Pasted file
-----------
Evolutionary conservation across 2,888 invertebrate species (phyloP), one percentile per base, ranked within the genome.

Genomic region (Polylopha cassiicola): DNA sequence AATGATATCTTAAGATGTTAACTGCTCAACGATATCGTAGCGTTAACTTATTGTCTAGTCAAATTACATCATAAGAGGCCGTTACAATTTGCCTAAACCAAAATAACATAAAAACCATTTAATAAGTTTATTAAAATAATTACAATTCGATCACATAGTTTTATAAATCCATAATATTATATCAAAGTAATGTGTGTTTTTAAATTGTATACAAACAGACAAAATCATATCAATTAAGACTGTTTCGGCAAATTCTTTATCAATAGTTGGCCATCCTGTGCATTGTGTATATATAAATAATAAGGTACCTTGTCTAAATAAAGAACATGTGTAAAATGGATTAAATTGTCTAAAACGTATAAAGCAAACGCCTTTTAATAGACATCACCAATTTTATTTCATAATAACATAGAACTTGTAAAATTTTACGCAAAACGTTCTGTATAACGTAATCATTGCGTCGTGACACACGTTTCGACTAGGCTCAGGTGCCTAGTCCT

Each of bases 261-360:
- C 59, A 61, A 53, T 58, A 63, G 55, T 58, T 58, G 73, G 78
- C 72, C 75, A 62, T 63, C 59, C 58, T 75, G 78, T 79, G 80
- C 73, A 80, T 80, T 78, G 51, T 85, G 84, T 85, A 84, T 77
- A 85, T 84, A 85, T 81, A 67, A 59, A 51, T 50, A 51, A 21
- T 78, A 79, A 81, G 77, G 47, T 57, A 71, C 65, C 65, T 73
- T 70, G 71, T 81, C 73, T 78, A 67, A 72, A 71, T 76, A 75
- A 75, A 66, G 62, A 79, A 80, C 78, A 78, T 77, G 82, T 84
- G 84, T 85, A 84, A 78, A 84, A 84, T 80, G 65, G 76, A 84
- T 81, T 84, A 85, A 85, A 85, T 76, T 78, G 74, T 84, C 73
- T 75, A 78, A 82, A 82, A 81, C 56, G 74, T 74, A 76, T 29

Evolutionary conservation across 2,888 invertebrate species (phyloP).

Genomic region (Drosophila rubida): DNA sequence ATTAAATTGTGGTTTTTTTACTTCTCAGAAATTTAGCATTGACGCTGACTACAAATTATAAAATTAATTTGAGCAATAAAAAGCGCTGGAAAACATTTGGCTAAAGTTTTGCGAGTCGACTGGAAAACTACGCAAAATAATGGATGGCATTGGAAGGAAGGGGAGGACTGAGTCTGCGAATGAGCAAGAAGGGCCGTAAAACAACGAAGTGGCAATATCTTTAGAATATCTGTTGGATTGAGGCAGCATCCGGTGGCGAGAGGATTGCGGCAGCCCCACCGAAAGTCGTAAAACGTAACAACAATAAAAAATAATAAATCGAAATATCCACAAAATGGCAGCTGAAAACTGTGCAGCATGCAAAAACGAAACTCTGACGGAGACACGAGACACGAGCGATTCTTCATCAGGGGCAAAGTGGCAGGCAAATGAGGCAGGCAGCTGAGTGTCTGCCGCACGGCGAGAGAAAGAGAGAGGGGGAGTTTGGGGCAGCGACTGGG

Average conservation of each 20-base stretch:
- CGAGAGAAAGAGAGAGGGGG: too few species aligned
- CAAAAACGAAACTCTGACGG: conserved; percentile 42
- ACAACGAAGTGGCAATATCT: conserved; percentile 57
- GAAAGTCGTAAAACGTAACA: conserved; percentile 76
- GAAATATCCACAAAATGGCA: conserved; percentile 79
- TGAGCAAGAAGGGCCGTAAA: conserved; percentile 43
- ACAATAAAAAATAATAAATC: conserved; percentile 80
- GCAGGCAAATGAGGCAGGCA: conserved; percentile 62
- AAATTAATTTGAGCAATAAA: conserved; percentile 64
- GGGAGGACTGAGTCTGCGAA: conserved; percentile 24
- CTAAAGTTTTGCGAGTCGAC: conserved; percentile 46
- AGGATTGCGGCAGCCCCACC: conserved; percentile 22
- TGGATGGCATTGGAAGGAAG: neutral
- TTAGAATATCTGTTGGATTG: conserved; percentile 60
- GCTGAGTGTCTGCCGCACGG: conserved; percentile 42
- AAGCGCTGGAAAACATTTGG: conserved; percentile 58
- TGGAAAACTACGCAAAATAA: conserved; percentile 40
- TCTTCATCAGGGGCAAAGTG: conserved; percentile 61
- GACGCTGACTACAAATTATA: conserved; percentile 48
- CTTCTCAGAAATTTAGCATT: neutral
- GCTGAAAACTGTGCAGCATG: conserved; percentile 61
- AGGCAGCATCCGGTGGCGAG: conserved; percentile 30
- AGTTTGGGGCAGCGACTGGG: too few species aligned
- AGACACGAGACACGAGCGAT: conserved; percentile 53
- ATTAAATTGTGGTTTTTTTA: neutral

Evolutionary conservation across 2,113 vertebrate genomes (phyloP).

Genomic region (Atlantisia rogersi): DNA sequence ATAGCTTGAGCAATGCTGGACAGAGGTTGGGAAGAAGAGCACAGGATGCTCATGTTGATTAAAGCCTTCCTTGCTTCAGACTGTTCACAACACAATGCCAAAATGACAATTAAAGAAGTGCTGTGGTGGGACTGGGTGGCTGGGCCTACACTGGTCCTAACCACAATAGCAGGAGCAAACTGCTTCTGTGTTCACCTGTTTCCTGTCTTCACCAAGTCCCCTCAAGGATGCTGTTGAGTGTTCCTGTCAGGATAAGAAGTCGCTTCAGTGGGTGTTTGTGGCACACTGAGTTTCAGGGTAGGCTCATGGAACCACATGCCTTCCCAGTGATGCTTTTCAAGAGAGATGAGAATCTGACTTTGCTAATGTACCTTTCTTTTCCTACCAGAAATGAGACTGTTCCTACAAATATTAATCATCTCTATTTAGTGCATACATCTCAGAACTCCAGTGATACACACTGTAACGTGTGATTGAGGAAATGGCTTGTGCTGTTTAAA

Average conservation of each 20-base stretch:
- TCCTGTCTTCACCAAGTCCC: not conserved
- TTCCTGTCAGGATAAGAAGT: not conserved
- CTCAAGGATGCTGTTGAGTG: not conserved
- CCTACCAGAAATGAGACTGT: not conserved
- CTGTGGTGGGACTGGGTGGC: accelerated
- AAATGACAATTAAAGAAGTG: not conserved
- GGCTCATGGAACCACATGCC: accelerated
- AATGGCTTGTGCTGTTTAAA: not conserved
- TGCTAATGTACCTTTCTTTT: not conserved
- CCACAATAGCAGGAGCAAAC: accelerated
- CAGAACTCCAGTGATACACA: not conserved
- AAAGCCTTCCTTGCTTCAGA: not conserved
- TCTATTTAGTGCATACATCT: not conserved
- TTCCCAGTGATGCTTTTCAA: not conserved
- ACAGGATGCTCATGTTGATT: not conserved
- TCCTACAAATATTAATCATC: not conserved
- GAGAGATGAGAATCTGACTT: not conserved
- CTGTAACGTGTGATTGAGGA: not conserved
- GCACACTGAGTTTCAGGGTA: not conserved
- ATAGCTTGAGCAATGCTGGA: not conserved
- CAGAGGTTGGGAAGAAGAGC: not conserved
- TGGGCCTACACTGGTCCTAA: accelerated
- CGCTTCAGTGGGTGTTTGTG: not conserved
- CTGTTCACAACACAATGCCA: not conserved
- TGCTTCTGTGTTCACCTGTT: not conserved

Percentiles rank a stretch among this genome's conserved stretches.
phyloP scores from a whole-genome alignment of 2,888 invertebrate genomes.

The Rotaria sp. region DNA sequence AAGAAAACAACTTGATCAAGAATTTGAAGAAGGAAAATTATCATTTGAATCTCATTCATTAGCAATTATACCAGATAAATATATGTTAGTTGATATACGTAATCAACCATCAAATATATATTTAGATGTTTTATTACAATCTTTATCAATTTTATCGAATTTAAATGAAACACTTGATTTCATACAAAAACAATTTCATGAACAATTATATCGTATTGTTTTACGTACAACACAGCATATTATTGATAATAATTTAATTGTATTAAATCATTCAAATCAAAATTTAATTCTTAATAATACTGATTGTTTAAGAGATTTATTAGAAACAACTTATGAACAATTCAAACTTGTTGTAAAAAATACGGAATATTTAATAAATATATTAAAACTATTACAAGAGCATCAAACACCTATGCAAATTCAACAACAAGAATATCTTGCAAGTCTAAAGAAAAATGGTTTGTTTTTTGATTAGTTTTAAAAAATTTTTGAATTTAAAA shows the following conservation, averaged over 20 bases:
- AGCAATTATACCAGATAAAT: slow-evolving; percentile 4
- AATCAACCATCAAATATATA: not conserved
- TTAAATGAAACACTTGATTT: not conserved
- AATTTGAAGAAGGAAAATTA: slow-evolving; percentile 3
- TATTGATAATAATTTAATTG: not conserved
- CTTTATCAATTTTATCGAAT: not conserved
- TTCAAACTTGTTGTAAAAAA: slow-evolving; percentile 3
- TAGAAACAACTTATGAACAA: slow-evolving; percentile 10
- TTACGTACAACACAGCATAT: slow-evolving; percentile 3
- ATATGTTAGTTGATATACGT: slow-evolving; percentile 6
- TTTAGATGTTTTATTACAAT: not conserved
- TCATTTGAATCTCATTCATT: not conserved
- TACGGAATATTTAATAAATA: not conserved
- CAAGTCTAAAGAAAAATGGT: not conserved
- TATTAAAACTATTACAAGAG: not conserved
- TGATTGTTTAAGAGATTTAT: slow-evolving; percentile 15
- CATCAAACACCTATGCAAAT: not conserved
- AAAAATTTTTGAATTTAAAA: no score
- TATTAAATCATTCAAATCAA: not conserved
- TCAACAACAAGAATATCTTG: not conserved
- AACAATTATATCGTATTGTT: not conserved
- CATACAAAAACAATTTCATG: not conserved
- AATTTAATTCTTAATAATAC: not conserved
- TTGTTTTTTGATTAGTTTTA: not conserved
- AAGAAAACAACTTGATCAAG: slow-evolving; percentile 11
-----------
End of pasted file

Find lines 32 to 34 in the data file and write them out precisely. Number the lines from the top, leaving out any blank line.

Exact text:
- AAGCGCTGGAAAACATTTGG: conserved; percentile 58
- TGGAAAACTACGCAAAATAA: conserved; percentile 40
- TCTTCATCAGGGGCAAAGTG: conserved; percentile 61